Over the course of what was probably a busy Wednesday morning just outside America’s seventh largest city (look it up, I’m not kidding), only two days after Christmas, we were just some of the hundreds or thousands of people that probably passed through the donut store that day…

The next morning, a Thursday, we used some cards from our Starbucks collection to provide for our breakfast.

Then came Friday and the family consensus was to return to Duncan Donuts. We again waited on line before approaching the same man at the counter. He smiled as we approached. It seemed that he remembered us. The man looked at Ethan and said, “We have the ciabatta rolls today.” When Laurie said, “Let’s get munchkins again,” the man replied, “Chocolate only.” He also knew that we’d order waters to accompany our meal.
Not only had he remembered us, he remembered our orders. The Duncan Donuts man remembered the orders from an insignificant group of travelers who just happened to pass through his store two days previous. There was no reason to remember us. We weren’t regular customers. Even we didn’t know that we’d venture back to his store. Ever. Yet, when we arrived, he knew us – and he remembered our orders.
I checked all around him – the man didn’t have any conferring notes.

He just knew.

He just knew the same way that I know that Reggie Jackson hit his three home runs in Game 6 of the 1977 World Series off of Burt Hooton, Elias Sosa, and Charlie Hough in that order. (Look it up if you’d like, I don’t have to.)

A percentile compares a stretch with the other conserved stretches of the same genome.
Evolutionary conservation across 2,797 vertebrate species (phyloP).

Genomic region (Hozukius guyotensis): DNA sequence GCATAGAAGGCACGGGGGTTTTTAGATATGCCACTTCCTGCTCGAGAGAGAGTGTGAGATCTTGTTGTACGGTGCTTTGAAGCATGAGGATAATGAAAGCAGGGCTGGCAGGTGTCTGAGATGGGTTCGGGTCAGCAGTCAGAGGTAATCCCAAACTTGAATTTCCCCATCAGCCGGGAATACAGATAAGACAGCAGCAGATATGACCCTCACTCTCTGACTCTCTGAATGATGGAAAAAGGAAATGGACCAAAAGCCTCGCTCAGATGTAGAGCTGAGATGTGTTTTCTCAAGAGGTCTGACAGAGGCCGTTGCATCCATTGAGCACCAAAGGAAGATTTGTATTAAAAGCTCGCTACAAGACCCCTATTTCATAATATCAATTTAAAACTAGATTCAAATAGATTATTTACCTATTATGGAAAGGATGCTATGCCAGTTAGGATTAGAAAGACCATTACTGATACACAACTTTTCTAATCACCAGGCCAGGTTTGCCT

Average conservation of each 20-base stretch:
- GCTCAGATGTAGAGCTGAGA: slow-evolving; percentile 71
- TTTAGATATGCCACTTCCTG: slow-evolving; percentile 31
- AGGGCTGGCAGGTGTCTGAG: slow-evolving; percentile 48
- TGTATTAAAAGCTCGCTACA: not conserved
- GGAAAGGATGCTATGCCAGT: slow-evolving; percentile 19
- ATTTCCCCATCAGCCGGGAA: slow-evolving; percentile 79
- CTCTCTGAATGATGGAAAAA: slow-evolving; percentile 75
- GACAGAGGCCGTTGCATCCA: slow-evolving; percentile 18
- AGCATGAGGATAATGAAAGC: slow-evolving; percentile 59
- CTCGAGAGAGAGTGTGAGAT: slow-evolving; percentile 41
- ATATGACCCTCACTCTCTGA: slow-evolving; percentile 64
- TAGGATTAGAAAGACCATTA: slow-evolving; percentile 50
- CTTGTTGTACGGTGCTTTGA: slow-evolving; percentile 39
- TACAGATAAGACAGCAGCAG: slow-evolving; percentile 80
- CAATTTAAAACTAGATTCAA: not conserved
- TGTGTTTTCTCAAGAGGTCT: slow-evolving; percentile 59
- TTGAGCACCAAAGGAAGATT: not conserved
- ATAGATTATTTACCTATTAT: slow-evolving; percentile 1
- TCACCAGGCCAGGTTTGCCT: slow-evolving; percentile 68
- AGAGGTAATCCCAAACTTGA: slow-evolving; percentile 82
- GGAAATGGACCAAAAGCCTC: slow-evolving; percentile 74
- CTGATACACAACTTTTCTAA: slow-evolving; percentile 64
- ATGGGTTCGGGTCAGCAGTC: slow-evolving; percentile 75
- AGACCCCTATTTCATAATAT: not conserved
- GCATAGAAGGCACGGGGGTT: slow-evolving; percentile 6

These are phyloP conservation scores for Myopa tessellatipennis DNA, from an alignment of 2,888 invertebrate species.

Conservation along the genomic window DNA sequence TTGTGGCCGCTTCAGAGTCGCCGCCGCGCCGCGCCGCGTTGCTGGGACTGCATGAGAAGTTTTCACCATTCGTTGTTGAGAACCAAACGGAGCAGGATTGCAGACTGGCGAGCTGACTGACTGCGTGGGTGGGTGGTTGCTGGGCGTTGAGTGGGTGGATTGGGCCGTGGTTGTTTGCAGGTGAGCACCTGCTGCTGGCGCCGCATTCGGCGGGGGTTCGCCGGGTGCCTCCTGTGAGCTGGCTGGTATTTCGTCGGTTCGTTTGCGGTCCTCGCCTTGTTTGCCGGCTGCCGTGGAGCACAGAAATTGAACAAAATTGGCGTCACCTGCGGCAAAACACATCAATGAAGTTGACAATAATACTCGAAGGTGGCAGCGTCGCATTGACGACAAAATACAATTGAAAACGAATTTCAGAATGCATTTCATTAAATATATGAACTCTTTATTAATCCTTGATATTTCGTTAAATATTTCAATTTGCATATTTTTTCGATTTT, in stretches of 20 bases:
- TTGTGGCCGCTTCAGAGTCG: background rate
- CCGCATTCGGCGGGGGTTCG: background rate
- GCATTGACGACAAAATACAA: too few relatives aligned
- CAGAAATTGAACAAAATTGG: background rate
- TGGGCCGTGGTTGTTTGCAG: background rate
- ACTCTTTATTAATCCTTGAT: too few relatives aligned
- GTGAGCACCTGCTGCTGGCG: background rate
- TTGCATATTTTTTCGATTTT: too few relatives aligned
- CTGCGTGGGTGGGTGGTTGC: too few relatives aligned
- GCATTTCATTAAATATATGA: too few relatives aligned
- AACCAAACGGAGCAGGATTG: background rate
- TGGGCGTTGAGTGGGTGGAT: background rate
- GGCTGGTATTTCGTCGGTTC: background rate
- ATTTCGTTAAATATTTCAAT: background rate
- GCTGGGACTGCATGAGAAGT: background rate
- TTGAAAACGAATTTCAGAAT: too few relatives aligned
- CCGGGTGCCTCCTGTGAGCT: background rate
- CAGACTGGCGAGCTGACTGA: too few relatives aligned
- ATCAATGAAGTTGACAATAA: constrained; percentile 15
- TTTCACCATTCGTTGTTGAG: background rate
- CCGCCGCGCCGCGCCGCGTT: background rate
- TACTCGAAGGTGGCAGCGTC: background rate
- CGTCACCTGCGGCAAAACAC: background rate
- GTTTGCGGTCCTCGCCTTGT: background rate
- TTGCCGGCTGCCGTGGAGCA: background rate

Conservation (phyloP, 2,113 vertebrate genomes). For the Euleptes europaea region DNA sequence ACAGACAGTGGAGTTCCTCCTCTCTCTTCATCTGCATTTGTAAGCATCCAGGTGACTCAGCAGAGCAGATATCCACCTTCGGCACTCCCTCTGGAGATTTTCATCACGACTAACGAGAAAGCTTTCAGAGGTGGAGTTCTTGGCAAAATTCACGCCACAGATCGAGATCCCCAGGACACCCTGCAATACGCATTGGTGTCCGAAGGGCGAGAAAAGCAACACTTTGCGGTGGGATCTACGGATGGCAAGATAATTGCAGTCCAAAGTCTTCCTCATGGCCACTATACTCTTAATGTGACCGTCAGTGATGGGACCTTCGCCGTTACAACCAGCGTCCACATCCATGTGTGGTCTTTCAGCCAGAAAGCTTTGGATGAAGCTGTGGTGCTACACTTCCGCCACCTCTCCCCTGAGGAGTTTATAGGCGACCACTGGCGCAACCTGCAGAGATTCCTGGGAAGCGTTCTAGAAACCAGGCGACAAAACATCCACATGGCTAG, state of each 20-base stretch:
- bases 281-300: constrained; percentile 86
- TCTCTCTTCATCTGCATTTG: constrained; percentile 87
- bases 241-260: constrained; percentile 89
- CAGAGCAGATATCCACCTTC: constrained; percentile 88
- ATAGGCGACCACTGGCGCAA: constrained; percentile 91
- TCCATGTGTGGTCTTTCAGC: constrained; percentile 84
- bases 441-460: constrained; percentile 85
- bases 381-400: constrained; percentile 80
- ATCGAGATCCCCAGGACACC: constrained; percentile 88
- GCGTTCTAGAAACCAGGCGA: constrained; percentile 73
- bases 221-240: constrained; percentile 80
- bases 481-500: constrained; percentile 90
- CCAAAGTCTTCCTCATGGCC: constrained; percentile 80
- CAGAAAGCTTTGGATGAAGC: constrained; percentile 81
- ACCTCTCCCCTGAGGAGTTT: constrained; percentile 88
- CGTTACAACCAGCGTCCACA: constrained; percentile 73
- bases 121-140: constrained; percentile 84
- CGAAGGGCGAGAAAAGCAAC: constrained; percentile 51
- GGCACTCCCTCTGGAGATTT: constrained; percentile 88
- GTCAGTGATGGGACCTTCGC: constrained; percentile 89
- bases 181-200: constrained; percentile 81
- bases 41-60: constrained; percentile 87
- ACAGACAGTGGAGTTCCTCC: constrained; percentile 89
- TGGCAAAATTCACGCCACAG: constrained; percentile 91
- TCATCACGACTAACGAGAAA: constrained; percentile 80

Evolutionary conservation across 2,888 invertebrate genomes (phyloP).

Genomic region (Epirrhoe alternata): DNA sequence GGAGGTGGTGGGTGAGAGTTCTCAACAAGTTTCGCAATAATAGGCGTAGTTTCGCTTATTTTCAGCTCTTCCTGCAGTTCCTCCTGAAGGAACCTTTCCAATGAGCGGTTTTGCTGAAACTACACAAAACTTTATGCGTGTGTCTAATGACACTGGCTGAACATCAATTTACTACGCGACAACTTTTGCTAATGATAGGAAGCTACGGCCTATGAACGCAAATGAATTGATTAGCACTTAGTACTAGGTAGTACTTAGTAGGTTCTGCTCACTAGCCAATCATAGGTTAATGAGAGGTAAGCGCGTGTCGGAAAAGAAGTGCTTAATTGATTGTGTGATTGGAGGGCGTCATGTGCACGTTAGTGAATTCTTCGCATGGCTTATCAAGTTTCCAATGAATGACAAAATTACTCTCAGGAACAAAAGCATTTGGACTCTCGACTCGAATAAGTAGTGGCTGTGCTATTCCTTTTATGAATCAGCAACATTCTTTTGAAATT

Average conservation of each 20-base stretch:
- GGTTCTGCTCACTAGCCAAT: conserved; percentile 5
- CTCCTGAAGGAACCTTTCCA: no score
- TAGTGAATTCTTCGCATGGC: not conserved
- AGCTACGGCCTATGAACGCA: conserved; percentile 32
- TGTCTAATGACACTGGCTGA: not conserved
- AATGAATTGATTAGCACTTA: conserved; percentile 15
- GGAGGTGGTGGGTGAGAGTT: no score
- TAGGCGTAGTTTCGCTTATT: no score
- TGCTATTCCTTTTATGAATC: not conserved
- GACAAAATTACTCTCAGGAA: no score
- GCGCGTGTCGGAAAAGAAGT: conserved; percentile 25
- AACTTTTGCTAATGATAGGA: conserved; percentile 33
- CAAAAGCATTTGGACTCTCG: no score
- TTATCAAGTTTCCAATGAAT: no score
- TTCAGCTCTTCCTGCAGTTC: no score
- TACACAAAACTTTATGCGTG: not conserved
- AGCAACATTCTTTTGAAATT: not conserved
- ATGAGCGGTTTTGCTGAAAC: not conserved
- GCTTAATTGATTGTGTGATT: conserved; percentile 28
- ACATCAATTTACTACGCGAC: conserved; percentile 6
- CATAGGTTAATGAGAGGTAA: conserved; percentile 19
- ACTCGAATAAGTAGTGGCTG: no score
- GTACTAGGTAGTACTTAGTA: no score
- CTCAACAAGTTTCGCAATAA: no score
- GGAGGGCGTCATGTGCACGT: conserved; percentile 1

He knew the same way that I pretty much know the order that your Lesson Plan Reports will be handed in each month and in the same way that I’ll know who will need gentle reminders.

And, he knew, most importantly, the same way that you know your students.

When people care – when they care, sincerely and with their hearts – they know things. Great teachers know their kids. They just do.

Now, back to the record keeping…

That store manager has a plethora of paperwork to manage. He has receipts and stock totals to keep track of. He has to monitor and report the volumes of donuts sold and their flavors. He has accounting ledgers to oversee and people to manage. He needs to keep track of payroll and people’s hours and vacation needs. I’m sure there are all sorts of precise rules about the famous Duncan Donuts coffee that he has to follow and tally. I am also certain he has to answer (more than he’d like) to the corporate offices. There are many records he has to keep.

But the most important things, it is apparent, he holds closer.

I know this after only meeting him twice. (And I’ll probably never see him again.) I know that this is a man who cares about people. He cares about their wants and their needs. He remembers. He brings focus and energy and commitment to his job. He cares about what he does. And, he knows what matters the most in his business – his clients and what they want or need.

That man at Duncan Donuts… his priorities are in the right areas. He knows in the same way that you know. And, while bacon and egg sandwiches on a toasted bagel or chocolate donuts sometimes help get us through the day, what you remember, what you know about the students in your classrooms is significantly more important.

Still, I have to think about that man. With the right circumstances, he would probably be a very good teacher. He might be one of the best. Why? Because he cares.

Just like you do.